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Decades of research shows that expanding roads doesn’t provide lasting congestion relief. More lanes means more traffic.

Rain doesn't slow down this bike commuter

The following Bike to Work Week guest blog post is from Liz LeBreton, a member of the Bike Commuter Challenge team at Region 5 of the U.S. Department of Health and Human Services. She wrote about her commute on Thursday morning.  

U.S. Department of Health and Human Services bike to workers Liz LeBreton and Bryan Schulz

This morning’s weather report said rain, but the sun was shining as I packed my bag and headed out the door for work. I am, admittedly, a fair-weather bicycle commuter. I don’t mind extreme heat or cold, but I tend to opt for the CTA when rain is likely.

This week however, in honor of Bike to Work Week, I was willing to risk a damp arrival at the office for the sake of bike commuter pride.

I started commuting by bike as a poor graduate student in 2006 after several years of reverse-commuting to the Northwest Suburbs, and it undoubtedly changed my life. I quickly became an enthusiast, even an evangelist, taking any opportunity to tell people how great it feels to explore Chicago on two wheels.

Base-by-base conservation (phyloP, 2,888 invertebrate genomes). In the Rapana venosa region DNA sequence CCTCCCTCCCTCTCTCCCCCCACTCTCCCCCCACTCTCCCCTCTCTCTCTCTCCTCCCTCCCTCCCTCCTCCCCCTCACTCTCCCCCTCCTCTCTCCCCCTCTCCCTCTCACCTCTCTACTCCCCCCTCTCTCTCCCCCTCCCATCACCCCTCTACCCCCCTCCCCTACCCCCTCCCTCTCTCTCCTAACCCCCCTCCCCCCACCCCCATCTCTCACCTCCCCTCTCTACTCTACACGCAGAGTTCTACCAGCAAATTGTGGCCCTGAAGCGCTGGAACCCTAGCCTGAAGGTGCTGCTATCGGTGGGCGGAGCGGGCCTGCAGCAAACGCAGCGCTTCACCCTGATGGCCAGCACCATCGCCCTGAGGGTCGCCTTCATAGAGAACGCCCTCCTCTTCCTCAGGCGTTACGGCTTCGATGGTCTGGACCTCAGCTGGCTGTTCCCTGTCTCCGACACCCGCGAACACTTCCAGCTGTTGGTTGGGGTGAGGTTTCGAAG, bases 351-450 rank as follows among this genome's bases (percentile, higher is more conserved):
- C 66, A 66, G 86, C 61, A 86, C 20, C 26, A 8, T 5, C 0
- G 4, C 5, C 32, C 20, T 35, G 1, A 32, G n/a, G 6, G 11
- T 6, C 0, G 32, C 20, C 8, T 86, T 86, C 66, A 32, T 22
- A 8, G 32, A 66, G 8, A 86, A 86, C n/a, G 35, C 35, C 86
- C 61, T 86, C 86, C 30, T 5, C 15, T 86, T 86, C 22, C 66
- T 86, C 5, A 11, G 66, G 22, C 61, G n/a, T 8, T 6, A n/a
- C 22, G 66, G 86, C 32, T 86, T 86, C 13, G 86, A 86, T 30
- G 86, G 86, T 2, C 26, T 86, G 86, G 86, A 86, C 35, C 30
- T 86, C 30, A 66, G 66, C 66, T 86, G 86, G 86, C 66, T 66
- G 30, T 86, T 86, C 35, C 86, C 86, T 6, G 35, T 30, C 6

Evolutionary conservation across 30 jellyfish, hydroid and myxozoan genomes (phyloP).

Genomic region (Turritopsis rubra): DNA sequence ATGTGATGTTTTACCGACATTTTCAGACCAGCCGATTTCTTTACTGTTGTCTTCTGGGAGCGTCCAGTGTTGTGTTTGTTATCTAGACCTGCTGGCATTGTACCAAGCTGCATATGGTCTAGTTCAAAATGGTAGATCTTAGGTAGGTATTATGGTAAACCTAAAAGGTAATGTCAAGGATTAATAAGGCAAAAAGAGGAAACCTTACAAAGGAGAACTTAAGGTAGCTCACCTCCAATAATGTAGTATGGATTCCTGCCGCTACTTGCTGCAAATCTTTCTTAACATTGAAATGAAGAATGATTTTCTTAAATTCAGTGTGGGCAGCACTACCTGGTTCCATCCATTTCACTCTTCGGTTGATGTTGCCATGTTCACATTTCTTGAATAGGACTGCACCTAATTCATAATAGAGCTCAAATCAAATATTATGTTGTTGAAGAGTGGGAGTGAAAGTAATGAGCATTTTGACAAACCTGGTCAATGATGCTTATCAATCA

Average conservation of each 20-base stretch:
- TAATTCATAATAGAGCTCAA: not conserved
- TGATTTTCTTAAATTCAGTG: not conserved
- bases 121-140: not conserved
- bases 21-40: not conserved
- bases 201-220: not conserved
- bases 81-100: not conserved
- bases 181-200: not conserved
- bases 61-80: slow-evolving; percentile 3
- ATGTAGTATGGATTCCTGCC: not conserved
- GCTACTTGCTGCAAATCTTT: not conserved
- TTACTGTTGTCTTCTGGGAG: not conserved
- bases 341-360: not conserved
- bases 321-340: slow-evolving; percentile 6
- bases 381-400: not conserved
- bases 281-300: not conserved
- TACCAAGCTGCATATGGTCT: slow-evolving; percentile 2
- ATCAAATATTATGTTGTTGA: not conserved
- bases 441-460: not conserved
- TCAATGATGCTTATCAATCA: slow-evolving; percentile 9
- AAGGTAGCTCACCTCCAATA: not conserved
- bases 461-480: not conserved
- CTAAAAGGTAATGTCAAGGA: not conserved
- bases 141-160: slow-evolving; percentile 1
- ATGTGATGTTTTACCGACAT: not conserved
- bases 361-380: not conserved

Commuting by bike appeals to my practical side: I save money, time, and I sneak in some enjoyable exercise. I also love how cycling gives me an intimate view of Chicago’s neighborhoods and people.

I stopped to savor my ride this morning as I pulled up to the stoplight at Milwaukee and Kinzie along with the usual crowd of cyclists. The new bike lane made my previously-hairy turn onto Kinzie a breeze; I can’t stop singing the praises of the brand new protected bike lane. I’m so proud of Chicago for taking steps to make the streets safer and more enjoyable for cyclists.